Headlines: November 8th, 2001

The NHS Confederation, which represents managers in trusts and health authorities, believes that the Government’s approach to performance management is not working and is causing short termism. The Confederation argues that much of what managers do to measure performance in the NHS undermines attempts to improve it. They are told to be innovative and take risks, but don’t fail. They are urged to change from the bottom, but directives continue to come from the top telling them what to do.The Confederation’s challenge is supported by the launch of three reports arguing that to improve performance the government must focus less on detailed specific targets and more on identifying key pointers that show how the whole is performing. The reports recognize that the Government is
struggling to get out of a continuous cycle of micromanagement of the NHS and they argue that failure to break the cycle will mean that attempts to turn round the NHS may fail.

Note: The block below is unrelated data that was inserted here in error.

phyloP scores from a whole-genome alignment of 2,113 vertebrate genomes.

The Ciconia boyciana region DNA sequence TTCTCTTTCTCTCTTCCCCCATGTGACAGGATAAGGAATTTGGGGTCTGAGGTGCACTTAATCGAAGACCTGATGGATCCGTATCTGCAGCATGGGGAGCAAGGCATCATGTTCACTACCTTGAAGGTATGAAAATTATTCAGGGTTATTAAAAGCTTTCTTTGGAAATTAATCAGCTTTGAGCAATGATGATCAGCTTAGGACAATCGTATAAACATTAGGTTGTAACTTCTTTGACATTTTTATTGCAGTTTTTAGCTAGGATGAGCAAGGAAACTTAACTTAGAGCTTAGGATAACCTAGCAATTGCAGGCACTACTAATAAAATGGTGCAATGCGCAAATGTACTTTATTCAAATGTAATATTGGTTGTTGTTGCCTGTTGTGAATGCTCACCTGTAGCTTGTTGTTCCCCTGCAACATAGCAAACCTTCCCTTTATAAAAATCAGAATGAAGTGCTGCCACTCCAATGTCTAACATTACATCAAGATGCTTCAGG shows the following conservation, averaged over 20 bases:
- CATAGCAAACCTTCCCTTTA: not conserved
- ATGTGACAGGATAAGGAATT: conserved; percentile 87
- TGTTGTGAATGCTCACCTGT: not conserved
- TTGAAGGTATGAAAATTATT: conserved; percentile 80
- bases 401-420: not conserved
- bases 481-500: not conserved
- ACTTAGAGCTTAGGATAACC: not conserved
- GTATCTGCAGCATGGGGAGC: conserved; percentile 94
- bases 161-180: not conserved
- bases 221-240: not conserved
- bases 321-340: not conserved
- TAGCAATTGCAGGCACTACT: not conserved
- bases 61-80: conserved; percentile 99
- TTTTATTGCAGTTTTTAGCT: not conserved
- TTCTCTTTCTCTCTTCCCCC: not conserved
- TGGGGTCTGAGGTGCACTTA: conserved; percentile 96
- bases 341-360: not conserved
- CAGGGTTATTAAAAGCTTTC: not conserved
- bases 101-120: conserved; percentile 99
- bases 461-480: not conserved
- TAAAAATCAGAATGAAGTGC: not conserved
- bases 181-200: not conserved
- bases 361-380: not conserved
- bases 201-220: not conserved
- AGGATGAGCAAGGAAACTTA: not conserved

.The three reports represent a first attempt to articulate a different way of improving services. They argue that politicians should set a few standards which are really important and managers should then have the autonomy to deliver. The reports are: ‘Why the NHS won’t do what its told – and what might we do’; ‘Aligning what we say and how we behave – looking at the contradictions between what we know about the NHS and how the performance management system is set up’, and ‘Rethinking the system – exploring the minimum specification or principles needed to underpin performance management systems capable of delivering real improvement’.

Copies of the papers can be obtained from rufus.latham@nhsconfed.co.uk